Friday, March 30, 2007

Ethanol: Bet The Farm

Since the US crop report is coming out in 15 minutes this morning at 8:30 am, I though I should comment on it since I have been both an advocate and investor in renewable fuel for quite some time through Archer Daniels Midland (ADM). First things first, the crop report. Estimates for corn are an increase of 10 million acres for a total of 88 million acres being planted. My estimate is a minimum of 90 million acres. People for far too long have underestimated both the US farmer and the ethanol industries desire and ability to make ethanol a staple fuel source. Things begin to really change this summer. $4 a gallon gas will be reached and this will be the summer consumers finally have had enough and start to rise up in chorus to demand more ethanol at their pumps.

Currently ethanol is blended in 3% of gas in the US. We could up that number to 10% and need no modifications to any vehicle on the road. Million of people are driving E85 capable vehicles and are not even aware of it. My 2005 Suburban bought in Massachusetts for example, can run on E85 and I would be using it were it available. I would, and ever study done to date has confirmed that people would be willing to pay more for a home grown fuel than for gas from oil from the middle east.

The renewable fuels standard President bush signed in 2005 called for refiners to use 4.7 billions gallon of ethanol by the end of 2007 and it increases gradually to 7.4 billion gallon by 2012. Many ethanol critics use this as proof that were it not for the mandate, ethanol would not be used. To illustrate why this is false one must consider that in 2006, 4.8 billion gallons were produced for a demand of 5.3 billion gallons. Were the mandate the only reason for ethanol demand, these numbers would not exist. By the end of 2008 a minimum of 8 billion gallons will be available and no slackening in demand is seen. Why? Ethanol extends gas supplies and keeps the cost of gas down. Demand for E85 in the Midwest cannot be met. In short, famrers and the ethanol industry have made the "required standard" irrelevant.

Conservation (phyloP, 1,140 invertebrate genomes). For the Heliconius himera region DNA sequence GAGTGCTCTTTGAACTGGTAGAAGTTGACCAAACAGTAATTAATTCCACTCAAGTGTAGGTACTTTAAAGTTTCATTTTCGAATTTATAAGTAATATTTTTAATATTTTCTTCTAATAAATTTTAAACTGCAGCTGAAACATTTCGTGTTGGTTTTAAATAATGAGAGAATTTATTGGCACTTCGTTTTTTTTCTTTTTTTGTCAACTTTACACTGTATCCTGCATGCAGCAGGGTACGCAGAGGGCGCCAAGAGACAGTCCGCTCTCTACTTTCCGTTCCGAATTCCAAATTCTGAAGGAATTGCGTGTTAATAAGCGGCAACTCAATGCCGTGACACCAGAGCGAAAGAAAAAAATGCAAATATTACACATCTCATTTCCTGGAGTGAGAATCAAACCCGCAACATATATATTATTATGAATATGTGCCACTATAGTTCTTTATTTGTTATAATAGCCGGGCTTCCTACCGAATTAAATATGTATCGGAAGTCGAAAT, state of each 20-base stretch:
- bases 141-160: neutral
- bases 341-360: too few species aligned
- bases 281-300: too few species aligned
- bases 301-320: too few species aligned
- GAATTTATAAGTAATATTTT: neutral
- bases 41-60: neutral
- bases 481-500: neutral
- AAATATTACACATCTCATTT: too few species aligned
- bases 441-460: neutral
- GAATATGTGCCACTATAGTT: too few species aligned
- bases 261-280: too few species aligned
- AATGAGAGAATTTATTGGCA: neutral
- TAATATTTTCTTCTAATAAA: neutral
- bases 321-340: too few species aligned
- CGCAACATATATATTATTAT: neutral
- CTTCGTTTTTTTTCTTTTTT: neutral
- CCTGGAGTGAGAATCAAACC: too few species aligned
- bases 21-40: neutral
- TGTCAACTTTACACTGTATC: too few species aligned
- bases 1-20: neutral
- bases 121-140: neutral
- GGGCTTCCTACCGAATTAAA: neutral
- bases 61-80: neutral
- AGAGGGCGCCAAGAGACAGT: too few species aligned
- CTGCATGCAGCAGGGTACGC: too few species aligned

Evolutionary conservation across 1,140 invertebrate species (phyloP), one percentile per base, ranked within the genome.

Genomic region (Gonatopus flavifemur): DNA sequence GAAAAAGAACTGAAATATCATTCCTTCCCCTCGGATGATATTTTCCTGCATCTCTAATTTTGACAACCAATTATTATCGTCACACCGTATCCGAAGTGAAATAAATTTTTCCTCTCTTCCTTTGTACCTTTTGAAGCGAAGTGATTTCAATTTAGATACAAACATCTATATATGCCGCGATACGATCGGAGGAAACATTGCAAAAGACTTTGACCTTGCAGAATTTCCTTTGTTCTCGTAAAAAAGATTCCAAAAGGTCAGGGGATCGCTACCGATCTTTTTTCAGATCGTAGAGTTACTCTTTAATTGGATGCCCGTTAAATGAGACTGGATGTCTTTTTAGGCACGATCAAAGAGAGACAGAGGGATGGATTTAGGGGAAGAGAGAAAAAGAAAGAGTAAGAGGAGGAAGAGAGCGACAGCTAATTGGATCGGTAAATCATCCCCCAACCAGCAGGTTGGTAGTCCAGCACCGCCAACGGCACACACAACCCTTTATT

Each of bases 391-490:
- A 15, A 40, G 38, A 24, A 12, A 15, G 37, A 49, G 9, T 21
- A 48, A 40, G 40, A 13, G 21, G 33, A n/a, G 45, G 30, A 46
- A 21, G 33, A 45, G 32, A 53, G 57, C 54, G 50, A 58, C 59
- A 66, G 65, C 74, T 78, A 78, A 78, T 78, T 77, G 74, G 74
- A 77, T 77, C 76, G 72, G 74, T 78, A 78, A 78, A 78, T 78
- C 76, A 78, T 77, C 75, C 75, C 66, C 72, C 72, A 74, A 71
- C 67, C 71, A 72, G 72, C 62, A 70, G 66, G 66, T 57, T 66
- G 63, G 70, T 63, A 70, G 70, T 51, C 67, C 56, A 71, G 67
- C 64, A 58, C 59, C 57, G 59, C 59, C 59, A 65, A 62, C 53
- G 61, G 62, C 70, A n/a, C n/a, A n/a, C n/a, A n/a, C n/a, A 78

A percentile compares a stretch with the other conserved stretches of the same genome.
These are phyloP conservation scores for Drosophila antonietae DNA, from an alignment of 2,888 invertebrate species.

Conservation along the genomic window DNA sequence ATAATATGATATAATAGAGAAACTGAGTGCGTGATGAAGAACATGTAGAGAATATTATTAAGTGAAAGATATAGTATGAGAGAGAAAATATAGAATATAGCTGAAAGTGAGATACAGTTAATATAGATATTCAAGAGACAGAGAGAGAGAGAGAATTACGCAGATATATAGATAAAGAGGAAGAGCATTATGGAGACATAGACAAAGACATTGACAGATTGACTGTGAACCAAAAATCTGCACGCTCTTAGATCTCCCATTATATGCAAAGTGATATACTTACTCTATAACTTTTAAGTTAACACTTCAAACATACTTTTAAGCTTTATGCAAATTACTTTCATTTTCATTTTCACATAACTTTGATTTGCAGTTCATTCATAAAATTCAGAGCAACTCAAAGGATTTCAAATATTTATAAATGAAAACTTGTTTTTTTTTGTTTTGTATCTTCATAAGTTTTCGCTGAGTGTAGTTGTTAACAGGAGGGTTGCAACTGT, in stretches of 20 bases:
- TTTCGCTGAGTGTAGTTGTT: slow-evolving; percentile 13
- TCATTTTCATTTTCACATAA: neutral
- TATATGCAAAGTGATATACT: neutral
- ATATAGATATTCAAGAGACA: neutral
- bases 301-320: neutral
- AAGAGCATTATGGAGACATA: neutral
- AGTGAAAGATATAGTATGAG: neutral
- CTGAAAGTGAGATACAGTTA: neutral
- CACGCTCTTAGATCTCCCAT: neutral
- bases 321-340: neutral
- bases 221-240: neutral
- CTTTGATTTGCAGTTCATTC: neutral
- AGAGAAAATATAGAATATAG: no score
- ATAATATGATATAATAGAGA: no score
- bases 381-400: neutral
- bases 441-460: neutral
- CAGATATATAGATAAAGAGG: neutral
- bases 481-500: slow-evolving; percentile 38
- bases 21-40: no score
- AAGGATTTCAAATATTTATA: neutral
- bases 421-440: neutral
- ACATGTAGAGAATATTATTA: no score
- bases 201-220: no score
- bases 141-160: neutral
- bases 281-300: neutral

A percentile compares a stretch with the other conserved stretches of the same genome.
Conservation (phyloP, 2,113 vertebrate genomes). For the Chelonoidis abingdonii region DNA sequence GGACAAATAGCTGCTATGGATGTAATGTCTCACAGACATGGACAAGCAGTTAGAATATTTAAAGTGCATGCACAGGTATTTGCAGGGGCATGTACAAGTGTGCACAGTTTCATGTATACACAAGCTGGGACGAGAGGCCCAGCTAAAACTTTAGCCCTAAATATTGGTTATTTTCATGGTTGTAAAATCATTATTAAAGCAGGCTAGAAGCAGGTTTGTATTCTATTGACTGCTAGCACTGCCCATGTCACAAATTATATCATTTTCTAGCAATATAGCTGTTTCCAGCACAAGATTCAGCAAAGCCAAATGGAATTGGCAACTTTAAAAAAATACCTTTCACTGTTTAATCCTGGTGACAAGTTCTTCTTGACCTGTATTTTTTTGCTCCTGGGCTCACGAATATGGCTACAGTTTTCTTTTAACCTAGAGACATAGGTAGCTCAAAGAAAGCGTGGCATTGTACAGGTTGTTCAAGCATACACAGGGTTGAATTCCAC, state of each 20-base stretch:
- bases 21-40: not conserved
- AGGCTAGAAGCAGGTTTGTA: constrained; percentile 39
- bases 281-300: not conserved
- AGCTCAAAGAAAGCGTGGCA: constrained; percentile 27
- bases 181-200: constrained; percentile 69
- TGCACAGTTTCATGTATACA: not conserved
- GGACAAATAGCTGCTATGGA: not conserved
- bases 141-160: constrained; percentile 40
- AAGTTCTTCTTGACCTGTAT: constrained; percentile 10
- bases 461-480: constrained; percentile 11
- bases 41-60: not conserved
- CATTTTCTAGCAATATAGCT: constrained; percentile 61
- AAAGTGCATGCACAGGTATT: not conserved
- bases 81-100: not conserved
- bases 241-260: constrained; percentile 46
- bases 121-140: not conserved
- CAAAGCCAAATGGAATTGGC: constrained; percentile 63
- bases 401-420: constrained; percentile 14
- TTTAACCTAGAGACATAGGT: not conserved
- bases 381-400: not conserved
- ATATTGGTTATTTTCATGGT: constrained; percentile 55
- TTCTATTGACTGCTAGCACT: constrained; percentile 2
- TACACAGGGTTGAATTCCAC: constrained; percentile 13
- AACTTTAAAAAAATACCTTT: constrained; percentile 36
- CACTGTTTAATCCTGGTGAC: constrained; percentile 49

Has there ever been a product that the majority of Americans wanted that business did not find a way to produce affordably and in quantites to satisfy them? I can't think of any either....Do not ever bet against American ingenuity

Here are some more ethanol tidbits:

FACT: In 2005, the ethanol industry supported the creation of more than 153,725 jobs in all sectors of the U.S. economy, boosting U.S. household income by $5.7 billion.

Ethanol industry operations and spending for new construction added $1.9 billion of tax revenue for the Federal government and $1.6 billion for state and local governments. And the combination of spending for annual plant operations and capital spending for new plants under construction added more than $32.2 billion to gross output in the U.S. economy.

Source: Contribution of the U.S. Ethanol Industry to the Economy of the U.S. in 2005

FACT: By increasing the demand for corn, and thus raising corn prices, ethanol helps to lower federal farm program costs.